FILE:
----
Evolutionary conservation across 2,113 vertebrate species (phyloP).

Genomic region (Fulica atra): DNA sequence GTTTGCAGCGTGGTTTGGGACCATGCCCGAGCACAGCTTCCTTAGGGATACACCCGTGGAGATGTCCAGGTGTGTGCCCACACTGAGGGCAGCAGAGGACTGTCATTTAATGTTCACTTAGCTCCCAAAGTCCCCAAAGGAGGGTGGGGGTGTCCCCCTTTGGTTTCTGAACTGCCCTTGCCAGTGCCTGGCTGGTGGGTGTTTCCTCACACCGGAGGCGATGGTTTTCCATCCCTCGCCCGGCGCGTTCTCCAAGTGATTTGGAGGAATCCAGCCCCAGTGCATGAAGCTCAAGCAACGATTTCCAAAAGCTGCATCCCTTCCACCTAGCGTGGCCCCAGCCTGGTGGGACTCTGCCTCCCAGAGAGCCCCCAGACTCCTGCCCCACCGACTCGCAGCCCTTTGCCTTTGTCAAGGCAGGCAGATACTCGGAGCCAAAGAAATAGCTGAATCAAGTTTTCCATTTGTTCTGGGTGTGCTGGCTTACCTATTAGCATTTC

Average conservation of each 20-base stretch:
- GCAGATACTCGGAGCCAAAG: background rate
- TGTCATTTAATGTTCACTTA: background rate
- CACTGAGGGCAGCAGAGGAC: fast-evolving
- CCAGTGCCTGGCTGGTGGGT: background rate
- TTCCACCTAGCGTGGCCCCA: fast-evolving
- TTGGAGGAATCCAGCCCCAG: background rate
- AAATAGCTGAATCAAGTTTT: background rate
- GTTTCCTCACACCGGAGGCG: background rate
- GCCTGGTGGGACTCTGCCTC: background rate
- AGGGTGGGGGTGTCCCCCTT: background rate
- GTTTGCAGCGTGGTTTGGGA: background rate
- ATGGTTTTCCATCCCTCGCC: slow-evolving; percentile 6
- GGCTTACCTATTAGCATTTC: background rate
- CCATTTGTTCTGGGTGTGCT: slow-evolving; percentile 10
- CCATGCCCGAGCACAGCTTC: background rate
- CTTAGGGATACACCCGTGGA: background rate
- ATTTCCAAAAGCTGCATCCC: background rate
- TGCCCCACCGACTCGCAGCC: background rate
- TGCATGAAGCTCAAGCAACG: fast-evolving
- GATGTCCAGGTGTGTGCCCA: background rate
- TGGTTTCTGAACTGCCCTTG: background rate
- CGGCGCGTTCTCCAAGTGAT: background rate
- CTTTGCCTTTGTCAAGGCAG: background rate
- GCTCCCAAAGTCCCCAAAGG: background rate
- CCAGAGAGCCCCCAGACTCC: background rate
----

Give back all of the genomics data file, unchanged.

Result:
Evolutionary conservation across 2,113 vertebrate species (phyloP).

Genomic region (Fulica atra): DNA sequence GTTTGCAGCGTGGTTTGGGACCATGCCCGAGCACAGCTTCCTTAGGGATACACCCGTGGAGATGTCCAGGTGTGTGCCCACACTGAGGGCAGCAGAGGACTGTCATTTAATGTTCACTTAGCTCCCAAAGTCCCCAAAGGAGGGTGGGGGTGTCCCCCTTTGGTTTCTGAACTGCCCTTGCCAGTGCCTGGCTGGTGGGTGTTTCCTCACACCGGAGGCGATGGTTTTCCATCCCTCGCCCGGCGCGTTCTCCAAGTGATTTGGAGGAATCCAGCCCCAGTGCATGAAGCTCAAGCAACGATTTCCAAAAGCTGCATCCCTTCCACCTAGCGTGGCCCCAGCCTGGTGGGACTCTGCCTCCCAGAGAGCCCCCAGACTCCTGCCCCACCGACTCGCAGCCCTTTGCCTTTGTCAAGGCAGGCAGATACTCGGAGCCAAAGAAATAGCTGAATCAAGTTTTCCATTTGTTCTGGGTGTGCTGGCTTACCTATTAGCATTTC

Average conservation of each 20-base stretch:
- GCAGATACTCGGAGCCAAAG: background rate
- TGTCATTTAATGTTCACTTA: background rate
- CACTGAGGGCAGCAGAGGAC: fast-evolving
- CCAGTGCCTGGCTGGTGGGT: background rate
- TTCCACCTAGCGTGGCCCCA: fast-evolving
- TTGGAGGAATCCAGCCCCAG: background rate
- AAATAGCTGAATCAAGTTTT: background rate
- GTTTCCTCACACCGGAGGCG: background rate
- GCCTGGTGGGACTCTGCCTC: background rate
- AGGGTGGGGGTGTCCCCCTT: background rate
- GTTTGCAGCGTGGTTTGGGA: background rate
- ATGGTTTTCCATCCCTCGCC: slow-evolving; percentile 6
- GGCTTACCTATTAGCATTTC: background rate
- CCATTTGTTCTGGGTGTGCT: slow-evolving; percentile 10
- CCATGCCCGAGCACAGCTTC: background rate
- CTTAGGGATACACCCGTGGA: background rate
- ATTTCCAAAAGCTGCATCCC: background rate
- TGCCCCACCGACTCGCAGCC: background rate
- TGCATGAAGCTCAAGCAACG: fast-evolving
- GATGTCCAGGTGTGTGCCCA: background rate
- TGGTTTCTGAACTGCCCTTG: background rate
- CGGCGCGTTCTCCAAGTGAT: background rate
- CTTTGCCTTTGTCAAGGCAG: background rate
- GCTCCCAAAGTCCCCAAAGG: background rate
- CCAGAGAGCCCCCAGACTCC: background rate